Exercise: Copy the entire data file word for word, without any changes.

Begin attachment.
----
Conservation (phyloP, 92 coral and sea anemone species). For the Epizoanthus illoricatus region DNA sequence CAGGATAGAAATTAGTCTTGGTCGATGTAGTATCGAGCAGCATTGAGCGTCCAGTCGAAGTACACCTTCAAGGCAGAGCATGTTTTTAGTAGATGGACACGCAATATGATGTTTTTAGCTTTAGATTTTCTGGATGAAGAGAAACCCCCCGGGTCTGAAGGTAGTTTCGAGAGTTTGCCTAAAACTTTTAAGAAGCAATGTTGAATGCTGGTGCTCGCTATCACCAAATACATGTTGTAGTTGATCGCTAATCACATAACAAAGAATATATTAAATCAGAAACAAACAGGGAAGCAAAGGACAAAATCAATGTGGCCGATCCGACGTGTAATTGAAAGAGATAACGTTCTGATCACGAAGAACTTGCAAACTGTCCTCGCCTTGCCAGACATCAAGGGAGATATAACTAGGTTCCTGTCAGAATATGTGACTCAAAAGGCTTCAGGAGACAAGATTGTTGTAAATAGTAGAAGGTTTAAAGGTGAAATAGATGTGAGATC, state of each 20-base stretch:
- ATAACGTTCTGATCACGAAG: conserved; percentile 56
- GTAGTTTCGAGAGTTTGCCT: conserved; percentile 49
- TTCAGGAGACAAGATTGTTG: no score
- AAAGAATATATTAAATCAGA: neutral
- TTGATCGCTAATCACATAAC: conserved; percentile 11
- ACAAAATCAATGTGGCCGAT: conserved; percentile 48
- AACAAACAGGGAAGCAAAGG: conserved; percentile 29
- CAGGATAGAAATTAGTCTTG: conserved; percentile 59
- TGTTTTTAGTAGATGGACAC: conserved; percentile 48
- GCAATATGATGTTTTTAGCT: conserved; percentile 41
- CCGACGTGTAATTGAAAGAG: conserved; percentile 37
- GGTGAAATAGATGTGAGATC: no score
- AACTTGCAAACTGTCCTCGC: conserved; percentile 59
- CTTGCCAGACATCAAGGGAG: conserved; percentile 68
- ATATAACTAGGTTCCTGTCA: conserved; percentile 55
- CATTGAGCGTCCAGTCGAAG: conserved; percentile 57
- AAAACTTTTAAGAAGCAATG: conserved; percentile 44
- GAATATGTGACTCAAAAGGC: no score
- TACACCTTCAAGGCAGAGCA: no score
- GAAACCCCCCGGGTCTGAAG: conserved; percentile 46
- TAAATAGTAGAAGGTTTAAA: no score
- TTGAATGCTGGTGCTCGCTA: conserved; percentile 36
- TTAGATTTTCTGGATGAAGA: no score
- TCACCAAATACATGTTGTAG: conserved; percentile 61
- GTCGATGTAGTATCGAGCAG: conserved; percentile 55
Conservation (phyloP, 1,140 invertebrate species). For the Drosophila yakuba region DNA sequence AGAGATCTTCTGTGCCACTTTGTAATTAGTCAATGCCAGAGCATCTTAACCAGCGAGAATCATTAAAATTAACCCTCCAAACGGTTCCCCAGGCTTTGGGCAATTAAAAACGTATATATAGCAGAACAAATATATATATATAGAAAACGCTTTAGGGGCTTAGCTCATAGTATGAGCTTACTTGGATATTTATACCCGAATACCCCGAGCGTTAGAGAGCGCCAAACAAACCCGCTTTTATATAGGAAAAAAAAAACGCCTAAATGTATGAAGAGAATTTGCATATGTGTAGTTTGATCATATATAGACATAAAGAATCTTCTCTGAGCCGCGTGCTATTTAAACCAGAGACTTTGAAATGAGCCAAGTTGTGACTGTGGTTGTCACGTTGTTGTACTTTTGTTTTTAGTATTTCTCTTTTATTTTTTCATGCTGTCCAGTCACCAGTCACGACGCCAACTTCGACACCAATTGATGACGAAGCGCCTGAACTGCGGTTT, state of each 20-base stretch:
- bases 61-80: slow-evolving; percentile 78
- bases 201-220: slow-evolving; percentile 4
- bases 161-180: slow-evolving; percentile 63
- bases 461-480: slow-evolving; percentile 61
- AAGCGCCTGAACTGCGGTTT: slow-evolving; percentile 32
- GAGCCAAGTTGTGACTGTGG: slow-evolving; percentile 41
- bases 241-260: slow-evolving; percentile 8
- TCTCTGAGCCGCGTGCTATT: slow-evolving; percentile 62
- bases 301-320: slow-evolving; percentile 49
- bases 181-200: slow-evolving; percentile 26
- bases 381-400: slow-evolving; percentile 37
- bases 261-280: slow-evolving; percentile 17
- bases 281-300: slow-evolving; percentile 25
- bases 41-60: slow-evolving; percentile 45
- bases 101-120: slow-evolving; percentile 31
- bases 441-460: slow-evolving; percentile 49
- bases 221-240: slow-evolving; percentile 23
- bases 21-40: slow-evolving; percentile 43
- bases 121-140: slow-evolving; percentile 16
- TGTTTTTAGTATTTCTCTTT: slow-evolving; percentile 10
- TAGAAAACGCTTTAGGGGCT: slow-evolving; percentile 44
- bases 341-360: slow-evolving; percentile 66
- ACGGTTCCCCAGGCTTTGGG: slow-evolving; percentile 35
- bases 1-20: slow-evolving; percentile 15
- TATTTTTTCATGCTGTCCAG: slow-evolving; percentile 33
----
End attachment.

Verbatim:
Conservation (phyloP, 92 coral and sea anemone species). For the Epizoanthus illoricatus region DNA sequence CAGGATAGAAATTAGTCTTGGTCGATGTAGTATCGAGCAGCATTGAGCGTCCAGTCGAAGTACACCTTCAAGGCAGAGCATGTTTTTAGTAGATGGACACGCAATATGATGTTTTTAGCTTTAGATTTTCTGGATGAAGAGAAACCCCCCGGGTCTGAAGGTAGTTTCGAGAGTTTGCCTAAAACTTTTAAGAAGCAATGTTGAATGCTGGTGCTCGCTATCACCAAATACATGTTGTAGTTGATCGCTAATCACATAACAAAGAATATATTAAATCAGAAACAAACAGGGAAGCAAAGGACAAAATCAATGTGGCCGATCCGACGTGTAATTGAAAGAGATAACGTTCTGATCACGAAGAACTTGCAAACTGTCCTCGCCTTGCCAGACATCAAGGGAGATATAACTAGGTTCCTGTCAGAATATGTGACTCAAAAGGCTTCAGGAGACAAGATTGTTGTAAATAGTAGAAGGTTTAAAGGTGAAATAGATGTGAGATC, state of each 20-base stretch:
- ATAACGTTCTGATCACGAAG: conserved; percentile 56
- GTAGTTTCGAGAGTTTGCCT: conserved; percentile 49
- TTCAGGAGACAAGATTGTTG: no score
- AAAGAATATATTAAATCAGA: neutral
- TTGATCGCTAATCACATAAC: conserved; percentile 11
- ACAAAATCAATGTGGCCGAT: conserved; percentile 48
- AACAAACAGGGAAGCAAAGG: conserved; percentile 29
- CAGGATAGAAATTAGTCTTG: conserved; percentile 59
- TGTTTTTAGTAGATGGACAC: conserved; percentile 48
- GCAATATGATGTTTTTAGCT: conserved; percentile 41
- CCGACGTGTAATTGAAAGAG: conserved; percentile 37
- GGTGAAATAGATGTGAGATC: no score
- AACTTGCAAACTGTCCTCGC: conserved; percentile 59
- CTTGCCAGACATCAAGGGAG: conserved; percentile 68
- ATATAACTAGGTTCCTGTCA: conserved; percentile 55
- CATTGAGCGTCCAGTCGAAG: conserved; percentile 57
- AAAACTTTTAAGAAGCAATG: conserved; percentile 44
- GAATATGTGACTCAAAAGGC: no score
- TACACCTTCAAGGCAGAGCA: no score
- GAAACCCCCCGGGTCTGAAG: conserved; percentile 46
- TAAATAGTAGAAGGTTTAAA: no score
- TTGAATGCTGGTGCTCGCTA: conserved; percentile 36
- TTAGATTTTCTGGATGAAGA: no score
- TCACCAAATACATGTTGTAG: conserved; percentile 61
- GTCGATGTAGTATCGAGCAG: conserved; percentile 55
Conservation (phyloP, 1,140 invertebrate species). For the Drosophila yakuba region DNA sequence AGAGATCTTCTGTGCCACTTTGTAATTAGTCAATGCCAGAGCATCTTAACCAGCGAGAATCATTAAAATTAACCCTCCAAACGGTTCCCCAGGCTTTGGGCAATTAAAAACGTATATATAGCAGAACAAATATATATATATAGAAAACGCTTTAGGGGCTTAGCTCATAGTATGAGCTTACTTGGATATTTATACCCGAATACCCCGAGCGTTAGAGAGCGCCAAACAAACCCGCTTTTATATAGGAAAAAAAAAACGCCTAAATGTATGAAGAGAATTTGCATATGTGTAGTTTGATCATATATAGACATAAAGAATCTTCTCTGAGCCGCGTGCTATTTAAACCAGAGACTTTGAAATGAGCCAAGTTGTGACTGTGGTTGTCACGTTGTTGTACTTTTGTTTTTAGTATTTCTCTTTTATTTTTTCATGCTGTCCAGTCACCAGTCACGACGCCAACTTCGACACCAATTGATGACGAAGCGCCTGAACTGCGGTTT, state of each 20-base stretch:
- bases 61-80: slow-evolving; percentile 78
- bases 201-220: slow-evolving; percentile 4
- bases 161-180: slow-evolving; percentile 63
- bases 461-480: slow-evolving; percentile 61
- AAGCGCCTGAACTGCGGTTT: slow-evolving; percentile 32
- GAGCCAAGTTGTGACTGTGG: slow-evolving; percentile 41
- bases 241-260: slow-evolving; percentile 8
- TCTCTGAGCCGCGTGCTATT: slow-evolving; percentile 62
- bases 301-320: slow-evolving; percentile 49
- bases 181-200: slow-evolving; percentile 26
- bases 381-400: slow-evolving; percentile 37
- bases 261-280: slow-evolving; percentile 17
- bases 281-300: slow-evolving; percentile 25
- bases 41-60: slow-evolving; percentile 45
- bases 101-120: slow-evolving; percentile 31
- bases 441-460: slow-evolving; percentile 49
- bases 221-240: slow-evolving; percentile 23
- bases 21-40: slow-evolving; percentile 43
- bases 121-140: slow-evolving; percentile 16
- TGTTTTTAGTATTTCTCTTT: slow-evolving; percentile 10
- TAGAAAACGCTTTAGGGGCT: slow-evolving; percentile 44
- bases 341-360: slow-evolving; percentile 66
- ACGGTTCCCCAGGCTTTGGG: slow-evolving; percentile 35
- bases 1-20: slow-evolving; percentile 15
- TATTTTTTCATGCTGTCCAG: slow-evolving; percentile 33